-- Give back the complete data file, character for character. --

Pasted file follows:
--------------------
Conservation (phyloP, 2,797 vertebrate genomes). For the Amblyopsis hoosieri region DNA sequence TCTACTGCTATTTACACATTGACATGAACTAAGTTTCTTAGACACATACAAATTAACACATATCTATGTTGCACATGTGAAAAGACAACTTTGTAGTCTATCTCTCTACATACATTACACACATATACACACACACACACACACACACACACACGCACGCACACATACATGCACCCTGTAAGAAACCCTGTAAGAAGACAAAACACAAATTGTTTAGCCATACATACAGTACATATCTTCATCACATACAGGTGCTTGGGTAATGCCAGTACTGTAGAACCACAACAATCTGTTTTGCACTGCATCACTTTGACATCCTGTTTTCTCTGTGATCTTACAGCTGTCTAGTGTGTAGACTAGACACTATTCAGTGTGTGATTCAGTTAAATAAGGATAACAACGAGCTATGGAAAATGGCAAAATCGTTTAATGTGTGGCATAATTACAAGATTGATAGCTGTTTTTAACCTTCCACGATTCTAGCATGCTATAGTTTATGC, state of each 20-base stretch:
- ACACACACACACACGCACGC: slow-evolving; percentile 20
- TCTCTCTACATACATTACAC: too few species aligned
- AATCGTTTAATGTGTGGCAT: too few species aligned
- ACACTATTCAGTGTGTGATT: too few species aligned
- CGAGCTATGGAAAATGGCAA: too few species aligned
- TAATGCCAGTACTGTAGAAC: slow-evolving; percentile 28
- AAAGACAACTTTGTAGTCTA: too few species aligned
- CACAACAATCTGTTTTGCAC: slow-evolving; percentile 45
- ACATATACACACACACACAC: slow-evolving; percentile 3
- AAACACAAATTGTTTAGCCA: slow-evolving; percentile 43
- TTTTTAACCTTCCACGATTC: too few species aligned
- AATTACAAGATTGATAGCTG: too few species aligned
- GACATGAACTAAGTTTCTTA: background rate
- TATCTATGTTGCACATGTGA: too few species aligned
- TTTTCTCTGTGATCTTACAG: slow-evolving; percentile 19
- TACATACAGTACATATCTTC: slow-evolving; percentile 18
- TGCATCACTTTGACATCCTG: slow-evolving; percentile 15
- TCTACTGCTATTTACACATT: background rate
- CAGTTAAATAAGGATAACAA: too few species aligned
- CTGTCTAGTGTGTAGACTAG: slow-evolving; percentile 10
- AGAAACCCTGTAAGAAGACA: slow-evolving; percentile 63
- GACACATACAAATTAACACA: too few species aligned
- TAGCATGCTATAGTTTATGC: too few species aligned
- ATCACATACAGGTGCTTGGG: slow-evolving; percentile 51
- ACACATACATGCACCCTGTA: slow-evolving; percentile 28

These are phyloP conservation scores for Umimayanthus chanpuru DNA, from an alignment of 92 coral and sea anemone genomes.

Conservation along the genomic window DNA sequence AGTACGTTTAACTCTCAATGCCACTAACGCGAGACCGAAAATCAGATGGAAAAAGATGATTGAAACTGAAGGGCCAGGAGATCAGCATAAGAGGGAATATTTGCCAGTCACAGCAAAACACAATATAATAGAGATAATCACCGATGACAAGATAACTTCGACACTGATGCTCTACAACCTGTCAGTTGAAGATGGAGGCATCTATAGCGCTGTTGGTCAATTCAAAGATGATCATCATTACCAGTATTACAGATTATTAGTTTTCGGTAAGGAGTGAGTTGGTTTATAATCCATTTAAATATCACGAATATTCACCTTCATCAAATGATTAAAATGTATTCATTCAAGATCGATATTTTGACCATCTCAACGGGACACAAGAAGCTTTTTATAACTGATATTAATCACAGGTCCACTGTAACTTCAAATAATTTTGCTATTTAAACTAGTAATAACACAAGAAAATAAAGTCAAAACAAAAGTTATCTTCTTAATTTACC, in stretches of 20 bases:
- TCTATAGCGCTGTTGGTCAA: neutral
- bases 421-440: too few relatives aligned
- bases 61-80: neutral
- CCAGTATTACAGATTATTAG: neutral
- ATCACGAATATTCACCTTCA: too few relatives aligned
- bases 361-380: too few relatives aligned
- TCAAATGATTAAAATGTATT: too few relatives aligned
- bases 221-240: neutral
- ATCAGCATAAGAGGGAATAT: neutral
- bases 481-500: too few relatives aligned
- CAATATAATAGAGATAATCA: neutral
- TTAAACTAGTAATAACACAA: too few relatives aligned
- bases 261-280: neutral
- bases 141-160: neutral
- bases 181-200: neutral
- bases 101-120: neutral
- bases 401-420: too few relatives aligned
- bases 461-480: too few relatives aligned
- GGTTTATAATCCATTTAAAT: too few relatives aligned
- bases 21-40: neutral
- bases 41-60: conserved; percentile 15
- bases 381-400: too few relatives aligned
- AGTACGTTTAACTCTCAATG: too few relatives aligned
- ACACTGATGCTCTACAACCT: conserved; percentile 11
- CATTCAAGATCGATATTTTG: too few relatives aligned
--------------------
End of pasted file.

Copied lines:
Conservation (phyloP, 2,797 vertebrate genomes). For the Amblyopsis hoosieri region DNA sequence TCTACTGCTATTTACACATTGACATGAACTAAGTTTCTTAGACACATACAAATTAACACATATCTATGTTGCACATGTGAAAAGACAACTTTGTAGTCTATCTCTCTACATACATTACACACATATACACACACACACACACACACACACACACGCACGCACACATACATGCACCCTGTAAGAAACCCTGTAAGAAGACAAAACACAAATTGTTTAGCCATACATACAGTACATATCTTCATCACATACAGGTGCTTGGGTAATGCCAGTACTGTAGAACCACAACAATCTGTTTTGCACTGCATCACTTTGACATCCTGTTTTCTCTGTGATCTTACAGCTGTCTAGTGTGTAGACTAGACACTATTCAGTGTGTGATTCAGTTAAATAAGGATAACAACGAGCTATGGAAAATGGCAAAATCGTTTAATGTGTGGCATAATTACAAGATTGATAGCTGTTTTTAACCTTCCACGATTCTAGCATGCTATAGTTTATGC, state of each 20-base stretch:
- ACACACACACACACGCACGC: slow-evolving; percentile 20
- TCTCTCTACATACATTACAC: too few species aligned
- AATCGTTTAATGTGTGGCAT: too few species aligned
- ACACTATTCAGTGTGTGATT: too few species aligned
- CGAGCTATGGAAAATGGCAA: too few species aligned
- TAATGCCAGTACTGTAGAAC: slow-evolving; percentile 28
- AAAGACAACTTTGTAGTCTA: too few species aligned
- CACAACAATCTGTTTTGCAC: slow-evolving; percentile 45
- ACATATACACACACACACAC: slow-evolving; percentile 3
- AAACACAAATTGTTTAGCCA: slow-evolving; percentile 43
- TTTTTAACCTTCCACGATTC: too few species aligned
- AATTACAAGATTGATAGCTG: too few species aligned
- GACATGAACTAAGTTTCTTA: background rate
- TATCTATGTTGCACATGTGA: too few species aligned
- TTTTCTCTGTGATCTTACAG: slow-evolving; percentile 19
- TACATACAGTACATATCTTC: slow-evolving; percentile 18
- TGCATCACTTTGACATCCTG: slow-evolving; percentile 15
- TCTACTGCTATTTACACATT: background rate
- CAGTTAAATAAGGATAACAA: too few species aligned
- CTGTCTAGTGTGTAGACTAG: slow-evolving; percentile 10
- AGAAACCCTGTAAGAAGACA: slow-evolving; percentile 63
- GACACATACAAATTAACACA: too few species aligned
- TAGCATGCTATAGTTTATGC: too few species aligned
- ATCACATACAGGTGCTTGGG: slow-evolving; percentile 51
- ACACATACATGCACCCTGTA: slow-evolving; percentile 28

These are phyloP conservation scores for Umimayanthus chanpuru DNA, from an alignment of 92 coral and sea anemone genomes.

Conservation along the genomic window DNA sequence AGTACGTTTAACTCTCAATGCCACTAACGCGAGACCGAAAATCAGATGGAAAAAGATGATTGAAACTGAAGGGCCAGGAGATCAGCATAAGAGGGAATATTTGCCAGTCACAGCAAAACACAATATAATAGAGATAATCACCGATGACAAGATAACTTCGACACTGATGCTCTACAACCTGTCAGTTGAAGATGGAGGCATCTATAGCGCTGTTGGTCAATTCAAAGATGATCATCATTACCAGTATTACAGATTATTAGTTTTCGGTAAGGAGTGAGTTGGTTTATAATCCATTTAAATATCACGAATATTCACCTTCATCAAATGATTAAAATGTATTCATTCAAGATCGATATTTTGACCATCTCAACGGGACACAAGAAGCTTTTTATAACTGATATTAATCACAGGTCCACTGTAACTTCAAATAATTTTGCTATTTAAACTAGTAATAACACAAGAAAATAAAGTCAAAACAAAAGTTATCTTCTTAATTTACC, in stretches of 20 bases:
- TCTATAGCGCTGTTGGTCAA: neutral
- bases 421-440: too few relatives aligned
- bases 61-80: neutral
- CCAGTATTACAGATTATTAG: neutral
- ATCACGAATATTCACCTTCA: too few relatives aligned
- bases 361-380: too few relatives aligned
- TCAAATGATTAAAATGTATT: too few relatives aligned
- bases 221-240: neutral
- ATCAGCATAAGAGGGAATAT: neutral
- bases 481-500: too few relatives aligned
- CAATATAATAGAGATAATCA: neutral
- TTAAACTAGTAATAACACAA: too few relatives aligned
- bases 261-280: neutral
- bases 141-160: neutral
- bases 181-200: neutral
- bases 101-120: neutral
- bases 401-420: too few relatives aligned
- bases 461-480: too few relatives aligned
- GGTTTATAATCCATTTAAAT: too few relatives aligned
- bases 21-40: neutral
- bases 41-60: conserved; percentile 15
- bases 381-400: too few relatives aligned
- AGTACGTTTAACTCTCAATG: too few relatives aligned
- ACACTGATGCTCTACAACCT: conserved; percentile 11
- CATTCAAGATCGATATTTTG: too few relatives aligned